. Because the environments that policies seek to influence or manipulate are typically complex adaptive systems (e.g. governments, societies, large companies), making a policy change can have counterintuitive results. For example, a government may make a policy decision to raise taxes, in hopes of increasing overall tax revenue. Depending on the size of the tax increase, this may have the overall effect of reducing tax revenue by causing capital flight
Capital flight
Capital flight, in economics, occurs when assets and/or money rapidly flow out of a country, due to an economic event and that disturbs investors and causes them to lower their valuation of the assets in that country, or otherwise to lose confidence in its economic...

 or by creating a rate so high that citizens are deterred from earning the money that is taxed. (See the Laffer curve
Laffer curve
In economics, the Laffer curve is a theoretical representation of the relationship between government revenue raised by taxation and all possible rates of taxation. It is used to illustrate the concept of taxable income elasticity . The curve is constructed by thought experiment...

.)

The policy formulation process typically includes an attempt to assess as many areas of potential policy impact as possible, to lessen the chances that a given policy will have unexpected or unintended consequences. Because of the nature of some complex adaptive systems such as societies and governments, it may not be possible to assess all possible impacts of a given policy.

Policy cycle


In political science
Political science
Political Science is a social science discipline concerned with the study of the state, government and politics. Aristotle defined it as the study of the state. It deals extensively with the theory and practice of politics, and the analysis of political systems and political behavior...

 the policy cycle is a tool used for the analyzing of the development of a policy item. It can also be referred to as a "stagist approach". One standardized version includes the following stages:
  1. Agenda
    Political agenda
    A political agenda is a set of issues and policies laid out by an executive or cabinet in government that tries to influence current and near-future political news and debate....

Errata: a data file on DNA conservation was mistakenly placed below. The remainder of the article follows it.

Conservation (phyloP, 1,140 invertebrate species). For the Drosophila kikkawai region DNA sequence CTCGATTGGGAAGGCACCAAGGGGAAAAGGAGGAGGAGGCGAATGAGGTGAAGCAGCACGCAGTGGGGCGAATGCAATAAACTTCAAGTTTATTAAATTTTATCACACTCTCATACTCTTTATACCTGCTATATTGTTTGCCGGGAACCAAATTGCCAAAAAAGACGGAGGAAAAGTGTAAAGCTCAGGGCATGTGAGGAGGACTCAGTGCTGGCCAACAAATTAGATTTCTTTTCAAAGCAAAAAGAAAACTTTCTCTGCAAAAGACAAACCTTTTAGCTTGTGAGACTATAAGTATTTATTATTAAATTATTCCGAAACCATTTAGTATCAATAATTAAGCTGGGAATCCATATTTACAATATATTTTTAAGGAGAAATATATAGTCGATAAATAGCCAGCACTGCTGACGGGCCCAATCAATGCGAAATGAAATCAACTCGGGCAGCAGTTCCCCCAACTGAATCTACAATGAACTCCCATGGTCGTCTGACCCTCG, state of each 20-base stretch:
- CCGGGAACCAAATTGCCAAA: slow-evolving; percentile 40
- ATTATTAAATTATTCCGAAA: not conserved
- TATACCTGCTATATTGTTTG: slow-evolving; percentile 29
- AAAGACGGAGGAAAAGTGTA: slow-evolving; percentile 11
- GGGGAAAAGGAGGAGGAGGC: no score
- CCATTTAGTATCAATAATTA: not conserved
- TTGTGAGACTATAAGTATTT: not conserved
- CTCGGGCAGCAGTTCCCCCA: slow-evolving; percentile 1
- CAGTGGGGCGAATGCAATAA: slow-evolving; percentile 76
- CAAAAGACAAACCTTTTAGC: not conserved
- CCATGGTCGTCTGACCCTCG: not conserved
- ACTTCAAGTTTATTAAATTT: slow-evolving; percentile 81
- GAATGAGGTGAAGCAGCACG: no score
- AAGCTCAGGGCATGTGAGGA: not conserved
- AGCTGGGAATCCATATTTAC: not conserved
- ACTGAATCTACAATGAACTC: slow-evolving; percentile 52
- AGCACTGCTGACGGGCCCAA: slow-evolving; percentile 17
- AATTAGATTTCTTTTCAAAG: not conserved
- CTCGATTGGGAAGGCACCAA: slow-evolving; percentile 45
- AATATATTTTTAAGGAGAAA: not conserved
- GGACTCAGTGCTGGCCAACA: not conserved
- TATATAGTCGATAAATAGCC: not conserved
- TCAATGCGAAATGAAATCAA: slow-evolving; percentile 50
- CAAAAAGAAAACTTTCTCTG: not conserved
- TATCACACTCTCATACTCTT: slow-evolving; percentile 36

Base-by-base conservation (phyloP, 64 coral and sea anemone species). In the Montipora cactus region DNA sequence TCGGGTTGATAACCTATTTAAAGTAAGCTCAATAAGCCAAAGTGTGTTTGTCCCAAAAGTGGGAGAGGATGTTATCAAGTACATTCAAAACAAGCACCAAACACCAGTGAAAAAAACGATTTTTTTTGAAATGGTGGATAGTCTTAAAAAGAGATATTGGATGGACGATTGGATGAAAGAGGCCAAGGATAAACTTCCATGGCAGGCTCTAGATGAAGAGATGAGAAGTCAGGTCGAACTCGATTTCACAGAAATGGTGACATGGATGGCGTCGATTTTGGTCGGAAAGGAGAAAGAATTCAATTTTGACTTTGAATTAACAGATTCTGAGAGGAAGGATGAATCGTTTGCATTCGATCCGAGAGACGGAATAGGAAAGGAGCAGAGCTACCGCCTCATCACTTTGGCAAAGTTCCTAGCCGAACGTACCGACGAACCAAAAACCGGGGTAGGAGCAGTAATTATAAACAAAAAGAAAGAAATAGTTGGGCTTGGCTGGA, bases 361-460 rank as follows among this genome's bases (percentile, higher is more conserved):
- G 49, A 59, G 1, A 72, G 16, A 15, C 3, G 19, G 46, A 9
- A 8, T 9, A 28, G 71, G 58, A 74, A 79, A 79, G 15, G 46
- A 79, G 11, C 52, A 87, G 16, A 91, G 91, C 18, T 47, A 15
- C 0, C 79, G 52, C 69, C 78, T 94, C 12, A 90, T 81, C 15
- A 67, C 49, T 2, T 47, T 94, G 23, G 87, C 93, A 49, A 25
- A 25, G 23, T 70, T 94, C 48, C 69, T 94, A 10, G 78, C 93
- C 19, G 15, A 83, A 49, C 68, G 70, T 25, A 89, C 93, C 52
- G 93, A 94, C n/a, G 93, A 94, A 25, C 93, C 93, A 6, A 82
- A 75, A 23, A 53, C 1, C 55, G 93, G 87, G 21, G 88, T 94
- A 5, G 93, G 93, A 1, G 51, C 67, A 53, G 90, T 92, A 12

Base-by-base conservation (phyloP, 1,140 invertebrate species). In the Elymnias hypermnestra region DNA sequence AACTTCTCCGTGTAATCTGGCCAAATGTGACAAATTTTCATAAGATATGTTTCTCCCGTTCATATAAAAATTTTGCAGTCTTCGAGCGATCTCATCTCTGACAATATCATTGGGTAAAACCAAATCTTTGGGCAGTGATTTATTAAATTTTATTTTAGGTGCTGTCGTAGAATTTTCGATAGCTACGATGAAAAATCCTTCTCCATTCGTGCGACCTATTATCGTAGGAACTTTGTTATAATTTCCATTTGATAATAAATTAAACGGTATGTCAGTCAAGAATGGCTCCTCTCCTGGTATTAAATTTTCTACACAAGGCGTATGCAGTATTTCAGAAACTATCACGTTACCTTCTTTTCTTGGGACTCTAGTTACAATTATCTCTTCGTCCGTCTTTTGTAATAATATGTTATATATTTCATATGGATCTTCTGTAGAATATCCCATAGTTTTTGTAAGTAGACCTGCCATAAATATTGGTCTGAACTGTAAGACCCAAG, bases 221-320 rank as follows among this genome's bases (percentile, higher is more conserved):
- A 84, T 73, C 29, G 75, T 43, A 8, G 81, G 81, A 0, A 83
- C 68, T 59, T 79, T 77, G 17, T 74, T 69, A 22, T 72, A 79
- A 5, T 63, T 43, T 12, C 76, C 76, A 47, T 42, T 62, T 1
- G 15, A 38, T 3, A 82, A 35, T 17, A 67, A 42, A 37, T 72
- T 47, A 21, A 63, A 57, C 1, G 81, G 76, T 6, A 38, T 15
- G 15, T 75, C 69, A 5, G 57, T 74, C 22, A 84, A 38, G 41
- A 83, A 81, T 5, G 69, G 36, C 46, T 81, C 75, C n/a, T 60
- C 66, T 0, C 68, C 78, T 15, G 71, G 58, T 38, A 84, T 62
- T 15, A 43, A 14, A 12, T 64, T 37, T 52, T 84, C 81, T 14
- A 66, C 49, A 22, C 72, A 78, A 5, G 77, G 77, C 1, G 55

setting (Problem identification)
  2. Policy Formulation
  3. Adoption
  4. Implementation
    Implementation
    Implementation is the realization of an application, or execution of a plan, idea, model, design, specification, standard, algorithm, or policy.-Computer Science:...

  5. Evaluation


An eight step policy cycle is developed in detail in The Australian Policy Handbook by Peter Bridgman and Glyn Davis
Glyn Davis
Glyn Conrad Davis, AC is the Vice-Chancellor of the University of Melbourne.- Early life :Professor Davis was educated at Marist Brothers College, Kogarah...

: (now with Catherine Althaus in its 4th edition)
  1. Issue identification
  2. Policy analysis
  3. Policy instrument development
  4. Consultation (which permeates the entire process)
  5. Coordination
  6. Decision
  7. Implementation
    Implementation
    Implementation is the realization of an application, or execution of a plan, idea, model, design, specification, standard, algorithm, or policy.-Computer Science:...

  8. Evaluation
    Evaluation
    Evaluation is systematic determination of merit, worth, and significance of something or someone using criteria against a set of standards.Evaluation often is used to characterize and appraise subjects of interest in a wide range of human enterprises, including the arts, criminal justice,...



The Althaus, Bridgman & Davis model is heuristic
Heuristic
Heuristic refers to experience-based techniques for problem solving, learning, and discovery. Heuristic methods are used to speed up the process of finding a satisfactory solution, where an exhaustive search is impractical...

 and iterative. It is intentionally normative
Norm (philosophy)
Norms are concepts of practical import, oriented to effecting an action, rather than conceptual abstractions that describe, explain, and express. Normative sentences imply “ought-to” types of statements and assertions, in distinction to sentences that provide “is” types of statements and assertions...